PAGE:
(Back Row L - R) Jeff Gordon, driver of the #24 Drive to End Hunger Chevrolet, Kyle Busch, driver of the #18 M&M`s Toyota, Carl Edwards, driver of the #99 Kelloggs/Frosted Flakes Ford, Ryan Newman, driver of the #31 Catepillar Chevrolet, Miss Sprint Cup Madison Martin, Miss Sprint Cup Kim Coon, Dale Earnhardt Jr., driver of the #88 Nationwide Insurance Chevrolet, Matt Kenseth, driver of the #20 Dollar General Toyota, Aric Almirola, driver of the #43 Gwaltney Ford, (Front Row L- R) Brad Keselowski, driver of the #2 Miller Lite Ford, Denny Hamlin, driver of the #11 FedEx Express Toyota, Greg Biffle, driver of the #16 3M Call Before You Dig Ford, AJ Allmendinger, driver of the #47 Bush`s Beans Chevrolet, Kasey Kahne, driver of the #5 Farmers Insurance Chevrolet, Joey Logano, driver of the #22 Shell-Pennzoil Ford, Kurt Busch, driver of the #41 Haas Automation Chevrolet, and Kevin Harvick, driver of the #4 Budweiser Chevrolet, pose with the Sprint Cup Trophy after qualifying for the Chase  (Photo Credit: Chris Graythen/NASCAR via Getty Images)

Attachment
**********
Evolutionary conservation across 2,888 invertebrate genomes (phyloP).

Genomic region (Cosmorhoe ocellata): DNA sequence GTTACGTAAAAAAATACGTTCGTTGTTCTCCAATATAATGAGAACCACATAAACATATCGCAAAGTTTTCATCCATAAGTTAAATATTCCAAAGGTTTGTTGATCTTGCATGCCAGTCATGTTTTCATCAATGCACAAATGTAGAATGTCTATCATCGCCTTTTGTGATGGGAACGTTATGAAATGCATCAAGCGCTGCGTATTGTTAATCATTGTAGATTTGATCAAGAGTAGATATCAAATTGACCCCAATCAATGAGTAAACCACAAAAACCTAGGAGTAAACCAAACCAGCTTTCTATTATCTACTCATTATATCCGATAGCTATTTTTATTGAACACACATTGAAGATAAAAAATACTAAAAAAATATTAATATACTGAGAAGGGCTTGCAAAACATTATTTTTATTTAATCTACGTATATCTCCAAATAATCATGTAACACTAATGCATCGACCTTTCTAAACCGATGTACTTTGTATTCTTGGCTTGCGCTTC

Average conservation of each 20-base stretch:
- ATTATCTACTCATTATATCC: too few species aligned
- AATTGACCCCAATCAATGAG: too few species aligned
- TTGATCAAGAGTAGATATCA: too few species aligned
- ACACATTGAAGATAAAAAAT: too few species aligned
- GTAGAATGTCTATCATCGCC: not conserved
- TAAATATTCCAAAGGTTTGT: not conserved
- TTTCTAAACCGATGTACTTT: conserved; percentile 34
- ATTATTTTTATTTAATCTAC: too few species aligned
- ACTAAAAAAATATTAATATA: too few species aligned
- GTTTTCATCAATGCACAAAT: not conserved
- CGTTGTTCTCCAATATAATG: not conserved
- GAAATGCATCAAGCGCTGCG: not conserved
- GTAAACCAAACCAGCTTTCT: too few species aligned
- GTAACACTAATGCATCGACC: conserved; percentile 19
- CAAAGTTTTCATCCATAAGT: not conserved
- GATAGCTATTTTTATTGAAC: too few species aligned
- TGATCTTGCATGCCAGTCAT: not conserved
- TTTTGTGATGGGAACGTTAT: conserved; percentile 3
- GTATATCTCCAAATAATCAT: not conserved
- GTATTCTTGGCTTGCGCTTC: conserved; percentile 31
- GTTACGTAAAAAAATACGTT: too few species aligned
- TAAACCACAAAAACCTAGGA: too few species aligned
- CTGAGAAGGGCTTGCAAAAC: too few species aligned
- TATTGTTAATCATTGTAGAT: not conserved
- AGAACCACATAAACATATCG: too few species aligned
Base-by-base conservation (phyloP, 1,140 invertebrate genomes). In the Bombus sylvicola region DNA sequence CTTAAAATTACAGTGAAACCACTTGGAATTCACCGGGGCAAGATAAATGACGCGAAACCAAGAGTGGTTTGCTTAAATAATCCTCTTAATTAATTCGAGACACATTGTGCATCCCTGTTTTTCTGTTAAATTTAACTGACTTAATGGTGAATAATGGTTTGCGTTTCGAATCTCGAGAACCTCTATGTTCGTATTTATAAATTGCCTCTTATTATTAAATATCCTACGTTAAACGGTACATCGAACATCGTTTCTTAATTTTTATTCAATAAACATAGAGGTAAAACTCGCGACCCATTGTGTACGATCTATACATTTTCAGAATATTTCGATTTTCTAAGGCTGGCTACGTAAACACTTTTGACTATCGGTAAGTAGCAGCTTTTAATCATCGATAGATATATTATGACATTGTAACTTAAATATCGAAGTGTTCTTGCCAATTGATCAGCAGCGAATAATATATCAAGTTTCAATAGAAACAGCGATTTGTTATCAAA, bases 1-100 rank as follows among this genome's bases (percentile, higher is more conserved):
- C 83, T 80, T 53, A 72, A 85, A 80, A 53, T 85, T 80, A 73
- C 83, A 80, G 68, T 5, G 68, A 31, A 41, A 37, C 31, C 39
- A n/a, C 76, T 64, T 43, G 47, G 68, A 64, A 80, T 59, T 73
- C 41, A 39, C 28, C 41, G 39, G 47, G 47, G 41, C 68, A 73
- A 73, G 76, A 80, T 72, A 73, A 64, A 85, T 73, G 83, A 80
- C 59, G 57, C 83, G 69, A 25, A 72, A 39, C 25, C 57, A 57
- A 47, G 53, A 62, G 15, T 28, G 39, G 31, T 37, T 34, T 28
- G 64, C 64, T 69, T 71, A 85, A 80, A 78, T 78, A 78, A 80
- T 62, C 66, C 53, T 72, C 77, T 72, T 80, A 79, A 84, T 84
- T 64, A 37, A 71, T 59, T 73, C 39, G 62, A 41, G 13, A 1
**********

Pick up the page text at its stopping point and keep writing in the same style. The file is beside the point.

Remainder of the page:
Jamie McMurray, driver of the #1 Cessna Chevrolet, races Clint Bowyer, driver of the #15 5-hour ENERGY Toyota, and Joe Nemechek, driver of the #66 Friedman Law Firm Toyota, during the NASCAR Sprint Cup Series Federated Auto Parts 400 at Richmond International Raceway on September 6, 2014 in Richmond, Virginia. (Photo Credit: Brian Lawdermilk/NASCAR via Getty Images)

Join the conversation - Add your comment

Please login or register before adding your comments.